A resume signal c applied from the outside after a predetermined time triggers the request signal generator 10 via the OR circuit 14. Consequently, the request signal BAK becomes H so that the buses 4-6 are cut off from the CPU 1 and connected to the address output device 3. As a result, data transfer is resumed between the RAM 2 and the I/O device 12 from the address saved in the register 18. When the transfer of 255 bytes of data is completed, in the burst mode, the transfer counter 9 outputs a DMA end signal e. This inverts the output BRQ of the request signal generator 10 into L while the bus access controller 11 cancels the bus available signal BAK-A so that the acknowledge signal DAK is inhibited. Consequently, the I/O device 12 is cut off from the buses 4-6, which in turn is connected to the CPU 1. After a while, if another I/O device 12 (No. 0) generates a similar request a2 on the channel No. 0, the above operation is repeated.

The burst mode interrupt signal b and resume signal c may be of the internal mode set by only the timer circuit 15 or of the external mode in which it is inputted from the outside according to a program. If the set time of the timer circuit 15 is made longer than the burst mode period in which 255 bytes are transferred, the mode is no more than the conventional burst mode in which the DMA controller is able to monopolize the buses 4-6 (RAM 2) until a predetermined quantity of data is transferred.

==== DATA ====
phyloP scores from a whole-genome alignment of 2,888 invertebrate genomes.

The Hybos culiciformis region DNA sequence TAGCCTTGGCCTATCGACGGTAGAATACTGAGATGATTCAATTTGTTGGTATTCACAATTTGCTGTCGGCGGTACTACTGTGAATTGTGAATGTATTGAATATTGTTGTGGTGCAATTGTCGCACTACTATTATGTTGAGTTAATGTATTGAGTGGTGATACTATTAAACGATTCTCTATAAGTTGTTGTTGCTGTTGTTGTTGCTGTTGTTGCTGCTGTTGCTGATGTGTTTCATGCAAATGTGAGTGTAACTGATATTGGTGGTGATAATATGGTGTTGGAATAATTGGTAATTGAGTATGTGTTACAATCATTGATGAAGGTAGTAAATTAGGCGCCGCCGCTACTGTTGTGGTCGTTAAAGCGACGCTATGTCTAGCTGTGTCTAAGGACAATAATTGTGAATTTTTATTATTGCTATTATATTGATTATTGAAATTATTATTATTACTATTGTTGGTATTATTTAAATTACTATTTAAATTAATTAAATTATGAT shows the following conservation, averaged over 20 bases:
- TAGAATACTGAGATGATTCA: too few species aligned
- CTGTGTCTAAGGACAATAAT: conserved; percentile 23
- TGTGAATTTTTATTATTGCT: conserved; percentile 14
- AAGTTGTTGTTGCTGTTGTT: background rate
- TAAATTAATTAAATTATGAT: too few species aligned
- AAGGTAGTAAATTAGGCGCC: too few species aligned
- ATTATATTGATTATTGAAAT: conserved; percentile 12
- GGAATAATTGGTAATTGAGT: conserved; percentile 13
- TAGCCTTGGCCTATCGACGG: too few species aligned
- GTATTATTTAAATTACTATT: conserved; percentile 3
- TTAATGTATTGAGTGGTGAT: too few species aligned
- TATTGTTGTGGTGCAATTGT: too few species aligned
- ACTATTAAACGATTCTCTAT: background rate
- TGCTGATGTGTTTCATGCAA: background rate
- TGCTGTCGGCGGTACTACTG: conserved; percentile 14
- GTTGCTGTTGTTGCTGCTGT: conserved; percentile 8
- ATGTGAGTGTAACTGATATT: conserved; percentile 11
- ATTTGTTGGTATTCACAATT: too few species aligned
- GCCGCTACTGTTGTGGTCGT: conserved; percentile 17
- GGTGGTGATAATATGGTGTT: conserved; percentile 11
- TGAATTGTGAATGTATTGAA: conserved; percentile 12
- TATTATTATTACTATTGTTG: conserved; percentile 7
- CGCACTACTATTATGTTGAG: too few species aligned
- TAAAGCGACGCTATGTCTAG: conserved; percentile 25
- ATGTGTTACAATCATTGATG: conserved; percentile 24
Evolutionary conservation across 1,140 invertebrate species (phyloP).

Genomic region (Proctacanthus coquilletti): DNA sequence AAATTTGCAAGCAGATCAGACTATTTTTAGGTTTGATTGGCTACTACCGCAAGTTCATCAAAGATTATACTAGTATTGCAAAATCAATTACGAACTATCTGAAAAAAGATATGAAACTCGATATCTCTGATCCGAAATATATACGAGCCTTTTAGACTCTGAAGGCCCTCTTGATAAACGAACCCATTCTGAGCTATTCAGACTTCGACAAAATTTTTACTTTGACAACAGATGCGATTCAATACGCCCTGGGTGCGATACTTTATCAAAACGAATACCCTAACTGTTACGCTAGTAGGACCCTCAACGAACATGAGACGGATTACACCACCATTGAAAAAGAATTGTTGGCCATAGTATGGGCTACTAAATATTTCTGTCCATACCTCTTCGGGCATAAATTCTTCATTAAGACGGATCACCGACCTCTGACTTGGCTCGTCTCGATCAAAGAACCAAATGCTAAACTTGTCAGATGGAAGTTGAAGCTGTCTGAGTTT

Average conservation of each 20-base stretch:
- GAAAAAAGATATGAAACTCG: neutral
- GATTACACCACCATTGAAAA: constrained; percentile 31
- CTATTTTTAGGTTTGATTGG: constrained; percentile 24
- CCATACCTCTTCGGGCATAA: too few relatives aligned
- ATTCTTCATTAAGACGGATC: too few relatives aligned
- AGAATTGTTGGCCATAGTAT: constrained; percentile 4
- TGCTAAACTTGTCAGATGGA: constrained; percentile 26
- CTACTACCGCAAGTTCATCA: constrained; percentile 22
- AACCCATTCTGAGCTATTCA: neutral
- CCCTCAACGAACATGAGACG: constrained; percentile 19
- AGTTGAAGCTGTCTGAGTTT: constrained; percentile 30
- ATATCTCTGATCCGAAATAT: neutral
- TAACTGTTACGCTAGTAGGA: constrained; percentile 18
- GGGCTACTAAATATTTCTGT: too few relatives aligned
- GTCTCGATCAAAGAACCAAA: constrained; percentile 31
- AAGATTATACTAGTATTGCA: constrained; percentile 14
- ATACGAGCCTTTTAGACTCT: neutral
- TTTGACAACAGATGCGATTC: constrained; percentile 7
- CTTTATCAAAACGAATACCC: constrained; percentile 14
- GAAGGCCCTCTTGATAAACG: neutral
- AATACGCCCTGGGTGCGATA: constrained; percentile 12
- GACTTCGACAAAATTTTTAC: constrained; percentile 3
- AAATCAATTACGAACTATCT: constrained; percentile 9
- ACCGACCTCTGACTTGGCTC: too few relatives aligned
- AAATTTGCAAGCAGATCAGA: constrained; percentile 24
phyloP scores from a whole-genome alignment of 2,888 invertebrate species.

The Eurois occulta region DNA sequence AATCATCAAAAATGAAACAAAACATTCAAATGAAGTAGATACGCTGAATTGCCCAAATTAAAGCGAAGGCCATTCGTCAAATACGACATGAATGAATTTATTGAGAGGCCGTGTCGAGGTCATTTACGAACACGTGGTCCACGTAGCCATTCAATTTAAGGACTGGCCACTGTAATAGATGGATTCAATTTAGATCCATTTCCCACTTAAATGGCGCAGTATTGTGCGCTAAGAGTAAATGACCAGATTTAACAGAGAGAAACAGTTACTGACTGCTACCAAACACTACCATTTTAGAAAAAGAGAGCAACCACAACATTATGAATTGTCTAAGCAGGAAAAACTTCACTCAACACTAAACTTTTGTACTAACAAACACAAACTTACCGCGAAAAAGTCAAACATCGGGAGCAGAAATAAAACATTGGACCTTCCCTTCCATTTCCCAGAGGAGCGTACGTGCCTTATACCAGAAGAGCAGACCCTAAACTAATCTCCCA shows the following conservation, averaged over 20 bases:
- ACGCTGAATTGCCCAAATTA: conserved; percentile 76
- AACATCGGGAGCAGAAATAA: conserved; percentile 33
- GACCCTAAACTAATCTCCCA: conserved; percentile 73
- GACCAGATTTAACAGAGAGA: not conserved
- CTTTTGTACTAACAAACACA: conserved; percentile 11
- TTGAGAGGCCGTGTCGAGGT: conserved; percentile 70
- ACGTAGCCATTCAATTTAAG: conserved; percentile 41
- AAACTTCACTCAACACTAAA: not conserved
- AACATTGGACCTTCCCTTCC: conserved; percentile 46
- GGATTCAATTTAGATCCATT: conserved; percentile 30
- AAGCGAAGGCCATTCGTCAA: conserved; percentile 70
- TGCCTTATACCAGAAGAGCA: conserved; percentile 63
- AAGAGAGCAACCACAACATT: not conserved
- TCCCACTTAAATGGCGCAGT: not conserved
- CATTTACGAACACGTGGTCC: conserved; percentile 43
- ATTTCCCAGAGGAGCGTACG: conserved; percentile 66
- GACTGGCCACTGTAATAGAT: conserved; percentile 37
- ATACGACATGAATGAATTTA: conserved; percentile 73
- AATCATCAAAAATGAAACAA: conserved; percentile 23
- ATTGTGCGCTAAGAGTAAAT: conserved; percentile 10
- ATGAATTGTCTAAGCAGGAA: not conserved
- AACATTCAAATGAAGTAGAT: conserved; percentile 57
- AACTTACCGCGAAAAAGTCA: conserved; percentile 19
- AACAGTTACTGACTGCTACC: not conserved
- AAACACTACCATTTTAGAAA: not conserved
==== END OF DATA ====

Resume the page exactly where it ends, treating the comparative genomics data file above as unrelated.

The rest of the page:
As has been described above, according to the invention, the I/O device is cut off from the buses in the burst mode by the timer circuit or external program while the CPU is connected to the buses and, after a predetermined time, the I/O device is connected to the buses while the CPU is cut off from the buses to continue the burst mode so that it is possible to carry out the CPU process as needed, thereby enhancing the information processing efficiency.

Patent Citations
Cited PatentFiling datePublication dateApplicantTitle
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Non-Patent Citations
Reference
1"DMA Controller Matches Fast CPUs to Slow Peripherals," Electronic Design, Jul. 27, 1989.
2"SCSI-Interface-Bausteine Erhohen Datentransfer-Rate", Andrew M. Davidson, National Semiconductor, Design & Elektronik, Jul. 25, 1989.
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Referenced by
Citing PatentFiling datePublication dateApplicantTitle
US5513374 *Sep 27, 1993Apr 30, 1996Hitachi America, Inc.On-chip interface and DMA controller with interrupt functions for digital signal processor